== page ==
Q: In Romans 5:12-14 the apostle Paul states, “Therefore, just as sin came into the world through one man, and death through sin, and so death spread to all men because all sinned— for sin indeed was in the world before the law was given, but sin is not counted where there is no law. Yet death reigned from Adam to Moses, even over those whose sinning was not like the transgression of Adam, who was a type of the one who was to come.
What does he mean when he writes, ‘for sin indeed was in the world before the law was given, but sin is not counted where there is no law’? Is the apostle implying that people who have not heard the word of God are not considered sinners because they have never heard the Decalogue or Christ’s commandments?
A: Paul is conveying the truth that before the law was given on Mount Sinai to Moses, sin was already in the world. He writes, ‘sin came into the world through one man‘. This, of course, refers to Adam’s sin in the garden where he and Eve transgressed the prohibition to not eat of the tree of the knowledge of good and evil. Adam brought sin into the world through his original disobedience and because he stood as the representative for the entire human race all his descendants are considered guilty even before God instituted his civil, ceremonial and moral law at Sinai (See v.15, 17). This is why death reigned from Adam until Moses gave the law. This doesn’t mean, however, that living apart from a comprehension of God’s law excludes a person from having his works judged by God. The bible clearly teaches a judgment based on what a man does in his lifetime. ‘For we must all appear before the judgment seat of Christ, so that each one may receive what is due for what he has done in the body, whether good or evil’ (2Cor 5:10). ‘He will render to each one according to his works’ (Rom 2:6).
Paul teaches in Romans chapter 2, “For all who have sinned without the law will also perish without the law, and all who have sinned under the law will be judged by the law. For it is not the hearers of the law who are righteous before God, but the doers of the law who will be justified. For when Gentiles, who do not have the law, by nature do what the law requires, they are a law to themselves, even though they do not have the law. They show that the work of the law is written on their hearts, while their conscience also bears witness, and their conflicting thoughts accuse or even excuse them on that day when, according to my gospel, God judges the secrets of men by Christ Jesus” (v. 12-16)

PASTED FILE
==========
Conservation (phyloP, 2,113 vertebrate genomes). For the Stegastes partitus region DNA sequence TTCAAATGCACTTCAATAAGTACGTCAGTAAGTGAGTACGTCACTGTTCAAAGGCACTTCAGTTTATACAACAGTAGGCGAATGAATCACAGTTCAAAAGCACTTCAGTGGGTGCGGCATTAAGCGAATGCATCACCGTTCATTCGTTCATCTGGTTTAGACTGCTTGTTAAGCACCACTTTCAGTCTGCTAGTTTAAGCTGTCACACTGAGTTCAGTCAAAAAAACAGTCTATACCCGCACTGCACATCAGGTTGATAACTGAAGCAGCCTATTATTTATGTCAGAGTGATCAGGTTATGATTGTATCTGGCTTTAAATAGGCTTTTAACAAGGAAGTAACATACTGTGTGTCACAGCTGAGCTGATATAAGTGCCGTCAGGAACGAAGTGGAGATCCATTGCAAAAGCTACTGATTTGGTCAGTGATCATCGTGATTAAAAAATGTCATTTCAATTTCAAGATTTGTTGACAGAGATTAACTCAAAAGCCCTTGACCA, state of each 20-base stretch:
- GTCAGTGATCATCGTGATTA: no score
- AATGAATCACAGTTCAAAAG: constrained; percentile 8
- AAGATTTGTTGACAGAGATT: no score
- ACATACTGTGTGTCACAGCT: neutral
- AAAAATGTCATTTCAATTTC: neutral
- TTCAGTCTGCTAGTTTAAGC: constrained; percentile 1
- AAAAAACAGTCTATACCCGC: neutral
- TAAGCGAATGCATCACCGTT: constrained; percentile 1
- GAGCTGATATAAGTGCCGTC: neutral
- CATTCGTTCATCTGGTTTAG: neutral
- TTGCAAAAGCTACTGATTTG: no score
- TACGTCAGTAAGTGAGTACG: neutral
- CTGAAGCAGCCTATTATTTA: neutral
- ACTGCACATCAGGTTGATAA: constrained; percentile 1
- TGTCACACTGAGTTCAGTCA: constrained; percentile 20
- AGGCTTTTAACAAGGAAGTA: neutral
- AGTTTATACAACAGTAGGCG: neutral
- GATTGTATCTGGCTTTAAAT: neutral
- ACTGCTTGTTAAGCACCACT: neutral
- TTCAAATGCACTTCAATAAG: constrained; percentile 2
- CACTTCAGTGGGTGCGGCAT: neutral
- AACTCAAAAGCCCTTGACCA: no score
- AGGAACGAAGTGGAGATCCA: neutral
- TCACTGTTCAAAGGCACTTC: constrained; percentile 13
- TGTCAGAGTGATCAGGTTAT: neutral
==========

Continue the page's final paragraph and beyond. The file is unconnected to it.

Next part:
Here we see that those who sin without the law are no different than those who have sinned under the law. Sin is sin, whether or not it is known to the offender or not. Personal knowledge, or lack thereof does not affect the nature of sin. However, personal sin is not reckoned to the offender’s account if God’s laws are not known. A person who transgresses God’s laws knowingly is guilty for his own acts of treason against his creator. He has no excuse for his rebellion. But how does a man that lives apart from a knowledge of the law become guilty of sin? The truth is that no person on earth really has any excuse for his sin. This is because the moral law is written on every heart. Man is made in the image and likeness of God in a moral sense. All people everywhere have the light of nature to guide them.
Matthew Henry, commenting on this passage, writes, ” They had that which directed them what to do by the light of nature: by the force and tendency of their natural notions and dictates they apprehended a clear and vast difference between good and evil. They did by nature the things contained in the law. They had a sense of justice and equity, honour and purity, love and charity; the light of nature taught obedience to parents, pity to the miserable, conservation of public peace and order, forbade murder, stealing, lying, perjury, etc. Thus they were a law unto themselves.”
The conscience bears witness whether the thoughts man thinks or the deeds he does are good or evil. God has not left man in total darkness. The conscience will either excuse his behavior for doing good with good motives or else it will accuse him of doing evil with evil intentions and even doing good with evil intentions. This will occur as he stands before the great judge himself, Jesus Christ on that great and awful day when he judges the hearts of men. The conscience will become a hostile witness against the wicked at the judgment, for it will testify that their works are evil. Man’s own heart will condemn him to God’s wrath for all of his evil.